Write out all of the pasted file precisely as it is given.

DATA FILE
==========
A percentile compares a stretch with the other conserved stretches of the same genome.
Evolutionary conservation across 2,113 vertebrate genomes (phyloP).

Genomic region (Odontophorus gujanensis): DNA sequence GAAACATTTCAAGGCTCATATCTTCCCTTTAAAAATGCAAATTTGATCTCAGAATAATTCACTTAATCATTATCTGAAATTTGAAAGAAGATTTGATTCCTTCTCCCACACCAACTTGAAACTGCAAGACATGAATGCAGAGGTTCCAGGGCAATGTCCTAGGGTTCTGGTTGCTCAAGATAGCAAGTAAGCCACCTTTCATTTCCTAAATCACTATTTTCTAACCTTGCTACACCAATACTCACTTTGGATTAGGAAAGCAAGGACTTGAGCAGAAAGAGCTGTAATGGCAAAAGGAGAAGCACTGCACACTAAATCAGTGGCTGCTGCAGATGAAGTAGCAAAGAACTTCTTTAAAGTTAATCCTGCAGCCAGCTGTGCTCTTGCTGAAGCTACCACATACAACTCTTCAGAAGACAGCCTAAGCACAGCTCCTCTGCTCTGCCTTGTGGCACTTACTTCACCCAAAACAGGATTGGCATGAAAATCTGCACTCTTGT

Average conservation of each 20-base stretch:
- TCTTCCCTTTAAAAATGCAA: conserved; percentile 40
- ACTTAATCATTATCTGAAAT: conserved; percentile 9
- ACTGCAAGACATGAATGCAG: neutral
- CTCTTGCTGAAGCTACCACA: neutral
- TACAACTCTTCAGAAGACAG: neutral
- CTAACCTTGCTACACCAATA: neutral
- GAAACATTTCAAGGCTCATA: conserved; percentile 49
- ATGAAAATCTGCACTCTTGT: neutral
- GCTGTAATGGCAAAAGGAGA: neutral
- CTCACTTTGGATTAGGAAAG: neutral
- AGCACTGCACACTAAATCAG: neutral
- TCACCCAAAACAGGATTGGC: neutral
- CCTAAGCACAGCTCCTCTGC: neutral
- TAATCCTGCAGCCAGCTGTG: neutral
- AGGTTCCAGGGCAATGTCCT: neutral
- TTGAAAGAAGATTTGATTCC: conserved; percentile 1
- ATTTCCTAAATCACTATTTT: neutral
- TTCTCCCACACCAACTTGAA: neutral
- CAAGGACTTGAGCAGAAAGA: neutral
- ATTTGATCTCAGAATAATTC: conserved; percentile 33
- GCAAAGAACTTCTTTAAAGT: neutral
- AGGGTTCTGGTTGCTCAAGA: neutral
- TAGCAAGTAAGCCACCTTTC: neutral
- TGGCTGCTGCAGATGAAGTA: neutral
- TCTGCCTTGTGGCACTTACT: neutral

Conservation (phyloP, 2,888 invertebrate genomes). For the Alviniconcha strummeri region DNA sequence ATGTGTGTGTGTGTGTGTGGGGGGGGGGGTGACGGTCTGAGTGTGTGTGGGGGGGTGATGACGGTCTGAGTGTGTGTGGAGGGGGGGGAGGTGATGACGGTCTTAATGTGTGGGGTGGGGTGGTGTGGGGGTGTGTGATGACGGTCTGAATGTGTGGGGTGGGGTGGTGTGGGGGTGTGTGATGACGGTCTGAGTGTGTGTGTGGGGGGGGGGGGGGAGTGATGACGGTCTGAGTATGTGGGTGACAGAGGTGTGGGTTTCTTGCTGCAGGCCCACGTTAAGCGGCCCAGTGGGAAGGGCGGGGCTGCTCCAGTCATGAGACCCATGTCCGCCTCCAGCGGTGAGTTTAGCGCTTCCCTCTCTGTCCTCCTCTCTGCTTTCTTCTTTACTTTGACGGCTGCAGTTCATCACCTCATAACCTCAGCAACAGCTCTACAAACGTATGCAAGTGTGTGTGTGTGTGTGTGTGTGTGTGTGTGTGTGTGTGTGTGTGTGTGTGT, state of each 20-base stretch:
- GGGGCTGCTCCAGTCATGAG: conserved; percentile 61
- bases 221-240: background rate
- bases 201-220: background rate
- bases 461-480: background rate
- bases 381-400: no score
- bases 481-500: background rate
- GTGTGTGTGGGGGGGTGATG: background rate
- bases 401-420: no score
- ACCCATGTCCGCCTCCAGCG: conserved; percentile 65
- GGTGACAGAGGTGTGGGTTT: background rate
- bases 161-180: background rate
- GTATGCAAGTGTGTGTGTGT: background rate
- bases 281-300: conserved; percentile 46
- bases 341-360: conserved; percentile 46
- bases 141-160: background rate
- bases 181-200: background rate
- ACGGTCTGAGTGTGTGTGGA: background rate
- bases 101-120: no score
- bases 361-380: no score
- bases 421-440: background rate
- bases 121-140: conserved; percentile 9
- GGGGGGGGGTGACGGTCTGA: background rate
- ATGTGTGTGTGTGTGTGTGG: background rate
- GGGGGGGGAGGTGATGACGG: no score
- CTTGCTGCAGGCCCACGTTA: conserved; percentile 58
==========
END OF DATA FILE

A percentile compares a stretch with the other conserved stretches of the same genome.
Evolutionary conservation across 2,113 vertebrate genomes (phyloP).

Genomic region (Odontophorus gujanensis): DNA sequence GAAACATTTCAAGGCTCATATCTTCCCTTTAAAAATGCAAATTTGATCTCAGAATAATTCACTTAATCATTATCTGAAATTTGAAAGAAGATTTGATTCCTTCTCCCACACCAACTTGAAACTGCAAGACATGAATGCAGAGGTTCCAGGGCAATGTCCTAGGGTTCTGGTTGCTCAAGATAGCAAGTAAGCCACCTTTCATTTCCTAAATCACTATTTTCTAACCTTGCTACACCAATACTCACTTTGGATTAGGAAAGCAAGGACTTGAGCAGAAAGAGCTGTAATGGCAAAAGGAGAAGCACTGCACACTAAATCAGTGGCTGCTGCAGATGAAGTAGCAAAGAACTTCTTTAAAGTTAATCCTGCAGCCAGCTGTGCTCTTGCTGAAGCTACCACATACAACTCTTCAGAAGACAGCCTAAGCACAGCTCCTCTGCTCTGCCTTGTGGCACTTACTTCACCCAAAACAGGATTGGCATGAAAATCTGCACTCTTGT

Average conservation of each 20-base stretch:
- TCTTCCCTTTAAAAATGCAA: conserved; percentile 40
- ACTTAATCATTATCTGAAAT: conserved; percentile 9
- ACTGCAAGACATGAATGCAG: neutral
- CTCTTGCTGAAGCTACCACA: neutral
- TACAACTCTTCAGAAGACAG: neutral
- CTAACCTTGCTACACCAATA: neutral
- GAAACATTTCAAGGCTCATA: conserved; percentile 49
- ATGAAAATCTGCACTCTTGT: neutral
- GCTGTAATGGCAAAAGGAGA: neutral
- CTCACTTTGGATTAGGAAAG: neutral
- AGCACTGCACACTAAATCAG: neutral
- TCACCCAAAACAGGATTGGC: neutral
- CCTAAGCACAGCTCCTCTGC: neutral
- TAATCCTGCAGCCAGCTGTG: neutral
- AGGTTCCAGGGCAATGTCCT: neutral
- TTGAAAGAAGATTTGATTCC: conserved; percentile 1
- ATTTCCTAAATCACTATTTT: neutral
- TTCTCCCACACCAACTTGAA: neutral
- CAAGGACTTGAGCAGAAAGA: neutral
- ATTTGATCTCAGAATAATTC: conserved; percentile 33
- GCAAAGAACTTCTTTAAAGT: neutral
- AGGGTTCTGGTTGCTCAAGA: neutral
- TAGCAAGTAAGCCACCTTTC: neutral
- TGGCTGCTGCAGATGAAGTA: neutral
- TCTGCCTTGTGGCACTTACT: neutral

Conservation (phyloP, 2,888 invertebrate genomes). For the Alviniconcha strummeri region DNA sequence ATGTGTGTGTGTGTGTGTGGGGGGGGGGGTGACGGTCTGAGTGTGTGTGGGGGGGTGATGACGGTCTGAGTGTGTGTGGAGGGGGGGGAGGTGATGACGGTCTTAATGTGTGGGGTGGGGTGGTGTGGGGGTGTGTGATGACGGTCTGAATGTGTGGGGTGGGGTGGTGTGGGGGTGTGTGATGACGGTCTGAGTGTGTGTGTGGGGGGGGGGGGGGAGTGATGACGGTCTGAGTATGTGGGTGACAGAGGTGTGGGTTTCTTGCTGCAGGCCCACGTTAAGCGGCCCAGTGGGAAGGGCGGGGCTGCTCCAGTCATGAGACCCATGTCCGCCTCCAGCGGTGAGTTTAGCGCTTCCCTCTCTGTCCTCCTCTCTGCTTTCTTCTTTACTTTGACGGCTGCAGTTCATCACCTCATAACCTCAGCAACAGCTCTACAAACGTATGCAAGTGTGTGTGTGTGTGTGTGTGTGTGTGTGTGTGTGTGTGTGTGTGTGTGTGT, state of each 20-base stretch:
- GGGGCTGCTCCAGTCATGAG: conserved; percentile 61
- bases 221-240: background rate
- bases 201-220: background rate
- bases 461-480: background rate
- bases 381-400: no score
- bases 481-500: background rate
- GTGTGTGTGGGGGGGTGATG: background rate
- bases 401-420: no score
- ACCCATGTCCGCCTCCAGCG: conserved; percentile 65
- GGTGACAGAGGTGTGGGTTT: background rate
- bases 161-180: background rate
- GTATGCAAGTGTGTGTGTGT: background rate
- bases 281-300: conserved; percentile 46
- bases 341-360: conserved; percentile 46
- bases 141-160: background rate
- bases 181-200: background rate
- ACGGTCTGAGTGTGTGTGGA: background rate
- bases 101-120: no score
- bases 361-380: no score
- bases 421-440: background rate
- bases 121-140: conserved; percentile 9
- GGGGGGGGGTGACGGTCTGA: background rate
- ATGTGTGTGTGTGTGTGTGG: background rate
- GGGGGGGGAGGTGATGACGG: no score
- CTTGCTGCAGGCCCACGTTA: conserved; percentile 58